Suppose $H$ is a subgroup of a group $G$, where $|H|=p$, for $p$ a prime. I need to describe, up to isomorphism, all possible quotient groups $F/N$, where $ N \trianglelefteq G$ and $N \leqslant F \leqslant \langle H, N \rangle$.

Here is my attempt thus far - note that it includes a lot of subcases and sub-subcases, so if it turns out I don't need to make it so complicated, please let me know how to do so.

Since $\langle H, N \rangle$ is the smallest subgroup containing both $H$ and $N$, and $N \leqslant F$, we have three cases:

  1. Case (i): Neither $H$ nor $\langle H,N\rangle$ coincides with $F$.

In this case, $F \leqslant H$, and by Lagrange's Theorem, $|F|$ must be a divisor of $|H|$. However $|H|=p$, so either $|F|=p$ or $|F|=1$.

  • Subcase(i): $|F|=1$. Then, $F$ is the trivial subgroup $\{ e\}$, so $F/N \simeq N$, and since $N \leqslant F,$ we have that $N \leqslant \{e\},$ which implies that $N$ is also $\{e\}$, So, $F/N\simeq \{e\}$.
  • Subcase (ii): $|F|=p$. Then, by Lagrange's Theorem, either $|N|=p$ or $|N|=1$.

    • Subsubcase (i): $|N|=1$, then $N$ is the trivial subgroup $\{e\}$, so $F/N \simeq F \simeq \mathbb{Z}_{p}$, since $|F|=p$ and every group of prime order is isomorphic to $\mathbb{Z}_{p}$.

    • Subsubcase (ii): $|N|=p$. Then, since $|F/N|=|F:N|$, and by Lagrange's Theorem, $|F|=|N||F:N|$, we have that $\displaystyle |F|=|N||F/N| \implies \frac{|F|}{|N|} = |F/N| \implies 1=|F/N|$. So $F/N \simeq \{e\}\\$

      1. Case (ii): $H$ coincides with $F$

In this case, $|H|=|F| = p$, so by Lagrange's Theorem, we have the following two subcases:

  • Subcase(i): $|N|=1$. Then, $N$ is the trivial subgroup $\{ e\}$, so $F/N \simeq F \simeq \mathbb{Z}_{p}$.
  • Subcase (ii): $|N|=p$. Then, by Lagrange's Theorem, $\displaystyle \frac{|F|}{|N|}=1$, so $F/N \simeq \{e\}$.

    1. Case (iii): $F$ coincides with $\langle H, N \rangle$

Then, $N \leqslant H \leqslant F \simeq \langle H,N \rangle$, and we have two subcases:

  • Subcase(i): $|N|=1$. Then, $N$ is the trivial subgroup $\{ e\}$, so $F/N \simeq \langle H, N \rangle /N \simeq HN/N \simeq HN/\{e\}$ (since $\langle H,N\rangle$ is defined to be the subgroup $HN$ of $G$ generated by the union of $H$ and $N$). But, by the Second Isomorphism Theorem, $H/(H \cap N) \simeq HN/N$, and if $N$ is the trivial subgroup $\{e\}$, then $H\cap N \simeq \{e\}$, so $HN/\{e\} \simeq H/(H \cap \{e\}) \simeq H/\{e\} \simeq H$, and since $|H|=p$, in this case, $F/N \simeq \mathbb{Z}_{p}$.

  • Subcase (ii): $|N|=p$. Then, $N$ must boincide with $H$. So, by Lagrange's Theorem, $\displaystyle |F|=|N||F/N| \implies \frac{|F|}{|N|}=|F/N|$. So, we have two sub-subcases:

    • Subsubcase (i): $|F|=p$, then $N$ and $H$ must coincide with $F$ and with $\langle H, N \rangle$. So, by Lagrange's Theorem, $\displaystyle|F/N|=\frac{|F|}{|N|} = \frac{p}{p} = 1$. So $F/N$ is the trivial subgroup $\{e\}$.

    • Subsubcase (ii): $|F|>p$. Then, this mmeans that $|F| = kp$, where $k \in \mathbb{N}$, $k > 1$. Then, by Lagrange's Theorem, $\displaystyle |F/N| = \frac{|F|}{|N|} = \frac{kp}{p} = k$.

Now, from this point, I don't know where to go. There's no guarantee that $F/N$ is cyclic, so I can't say it's $\simeq \mathbb{Z}_{k}$. So, there really isn't anything specific I can say about $F/N$ in this case, which I'm sure I'm supposed to be able to, which means I must have done something wrong.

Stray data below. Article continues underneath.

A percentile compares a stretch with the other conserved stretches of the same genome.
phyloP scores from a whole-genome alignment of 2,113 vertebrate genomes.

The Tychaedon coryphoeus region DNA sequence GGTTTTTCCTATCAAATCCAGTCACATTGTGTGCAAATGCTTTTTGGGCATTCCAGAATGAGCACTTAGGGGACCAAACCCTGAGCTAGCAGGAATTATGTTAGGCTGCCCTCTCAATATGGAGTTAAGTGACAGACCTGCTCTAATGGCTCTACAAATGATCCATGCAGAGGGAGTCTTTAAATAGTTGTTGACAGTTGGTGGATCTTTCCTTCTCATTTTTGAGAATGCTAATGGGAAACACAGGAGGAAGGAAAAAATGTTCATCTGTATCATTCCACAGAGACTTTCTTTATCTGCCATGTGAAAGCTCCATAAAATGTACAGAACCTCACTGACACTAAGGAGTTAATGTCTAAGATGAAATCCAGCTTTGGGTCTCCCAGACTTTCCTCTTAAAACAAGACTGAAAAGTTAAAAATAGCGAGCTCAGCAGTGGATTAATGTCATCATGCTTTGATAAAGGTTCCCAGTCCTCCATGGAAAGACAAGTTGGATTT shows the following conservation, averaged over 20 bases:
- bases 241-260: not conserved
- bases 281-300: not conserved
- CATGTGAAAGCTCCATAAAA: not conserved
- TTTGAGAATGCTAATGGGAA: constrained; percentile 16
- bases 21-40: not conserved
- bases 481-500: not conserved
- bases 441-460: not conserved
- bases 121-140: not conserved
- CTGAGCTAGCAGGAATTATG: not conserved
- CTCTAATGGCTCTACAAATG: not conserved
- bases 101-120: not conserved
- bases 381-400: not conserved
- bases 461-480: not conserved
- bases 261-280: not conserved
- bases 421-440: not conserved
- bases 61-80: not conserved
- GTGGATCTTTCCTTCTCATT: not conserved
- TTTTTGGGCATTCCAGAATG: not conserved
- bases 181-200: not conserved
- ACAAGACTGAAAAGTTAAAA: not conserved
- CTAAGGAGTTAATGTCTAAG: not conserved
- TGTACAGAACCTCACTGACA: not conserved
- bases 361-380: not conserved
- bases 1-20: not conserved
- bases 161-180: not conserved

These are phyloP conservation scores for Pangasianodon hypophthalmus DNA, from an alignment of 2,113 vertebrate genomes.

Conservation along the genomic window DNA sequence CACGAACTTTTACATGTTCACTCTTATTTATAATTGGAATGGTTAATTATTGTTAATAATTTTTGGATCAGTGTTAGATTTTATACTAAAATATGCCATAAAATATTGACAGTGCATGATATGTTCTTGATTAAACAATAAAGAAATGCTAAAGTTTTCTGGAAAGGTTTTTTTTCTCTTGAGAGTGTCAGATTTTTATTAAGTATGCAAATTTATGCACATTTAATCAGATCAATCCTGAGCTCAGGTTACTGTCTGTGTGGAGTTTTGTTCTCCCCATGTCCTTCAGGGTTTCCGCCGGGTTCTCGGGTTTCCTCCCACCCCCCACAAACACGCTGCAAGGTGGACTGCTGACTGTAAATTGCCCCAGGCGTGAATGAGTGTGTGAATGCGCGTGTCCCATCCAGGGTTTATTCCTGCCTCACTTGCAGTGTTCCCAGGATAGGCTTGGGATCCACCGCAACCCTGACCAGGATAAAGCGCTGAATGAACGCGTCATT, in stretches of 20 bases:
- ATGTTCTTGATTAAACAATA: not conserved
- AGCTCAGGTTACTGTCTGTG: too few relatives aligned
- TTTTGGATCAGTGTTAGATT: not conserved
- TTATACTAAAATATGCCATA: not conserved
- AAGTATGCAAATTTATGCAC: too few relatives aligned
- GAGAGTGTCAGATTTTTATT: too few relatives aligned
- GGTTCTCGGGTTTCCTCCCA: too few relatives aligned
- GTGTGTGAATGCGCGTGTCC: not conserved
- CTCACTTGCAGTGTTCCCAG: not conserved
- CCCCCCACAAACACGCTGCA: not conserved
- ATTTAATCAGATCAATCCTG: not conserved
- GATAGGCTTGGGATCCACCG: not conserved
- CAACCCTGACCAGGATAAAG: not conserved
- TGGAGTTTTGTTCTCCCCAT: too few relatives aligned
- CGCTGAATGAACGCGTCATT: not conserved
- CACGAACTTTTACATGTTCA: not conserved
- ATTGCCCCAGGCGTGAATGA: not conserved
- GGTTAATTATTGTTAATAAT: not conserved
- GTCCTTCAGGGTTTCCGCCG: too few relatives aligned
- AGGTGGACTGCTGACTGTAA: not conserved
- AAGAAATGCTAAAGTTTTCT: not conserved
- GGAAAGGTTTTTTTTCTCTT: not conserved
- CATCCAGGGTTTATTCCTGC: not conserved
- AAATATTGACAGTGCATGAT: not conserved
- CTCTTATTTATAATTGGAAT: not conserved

I'm really quite stuck at this point, and desperately need help to finish this problem!


  • $\begingroup$ Is $G$ a finite group? $\endgroup$
    – Berci
    Oct 23, 2016 at 0:16
  • $\begingroup$ @Berci we don't know that. $\endgroup$
    – user100463
    Oct 23, 2016 at 0:17
  • $\begingroup$ There are some uncertain points in your work: 1. Why $F\le H$ in this case? Similarly, at 3. How $N\le H$ could follow? $\endgroup$
    – Berci
    Oct 23, 2016 at 0:19
  • $\begingroup$ @Berci $F \leqslant H$ because $\langle H, N \rangle$ is the smallest subgroup containing both $H$ and $N$, so if $N \leqslant F$ and $F$ is not $H $ or $\langle H, N \rangle$, then we must have $F \leq H$. For 3., that was given. $\endgroup$
    – user100463
    Oct 23, 2016 at 0:28

1 Answer 1



  1. $\langle H,N\rangle = HN$ since $N$ is normal subgroup
  2. $N\le F\le HN$ implies ${\bf1}\le F/N \le HN/N$
  3. $|HN/N|\le |H|$.
  • $\begingroup$ I actually say 1. in my proof. I have never heard of 2. and 3. before. Also, how do those things fit into the framework of my proof? $\endgroup$
    – user100463
    Oct 23, 2016 at 0:26
  • $\begingroup$ I'm not sure this really counts as an answer...because you don't really say how any of those three hints are relevant. $\endgroup$
    – user100463
    Oct 23, 2016 at 0:29
  • 1
    $\begingroup$ They might not fit in the framework of your proof, but they are hints towards a much easier proof. The proof should only take about 2 or 3 lines, and this gives you most of it. If you have never seen 3, look up the second isomorphism theorem. For 2, see en.wikipedia.org/wiki/Correspondence_theorem_(group_theory) $\endgroup$
    – verret
    Oct 23, 2016 at 8:10
  • 1
    $\begingroup$ @verret the Second Isomorphism Theorem tells us that if $H \leqslant G$ and $N$ is a normal subgroup of $G$, then $H/(H \cap N) \simeq HN/N$. How does that tell us that $|HN/N|\leq |H|$? By Lagrange's Theorem? Because then, $ \displaystyle |H/(H \cap N)| = \frac{|H|}{|H \cap N|}$? $\endgroup$
    – user100463
    Oct 24, 2016 at 3:23
  • 1
    $\begingroup$ @JessyCat yes... $\endgroup$
    – verret
    Oct 24, 2016 at 18:38

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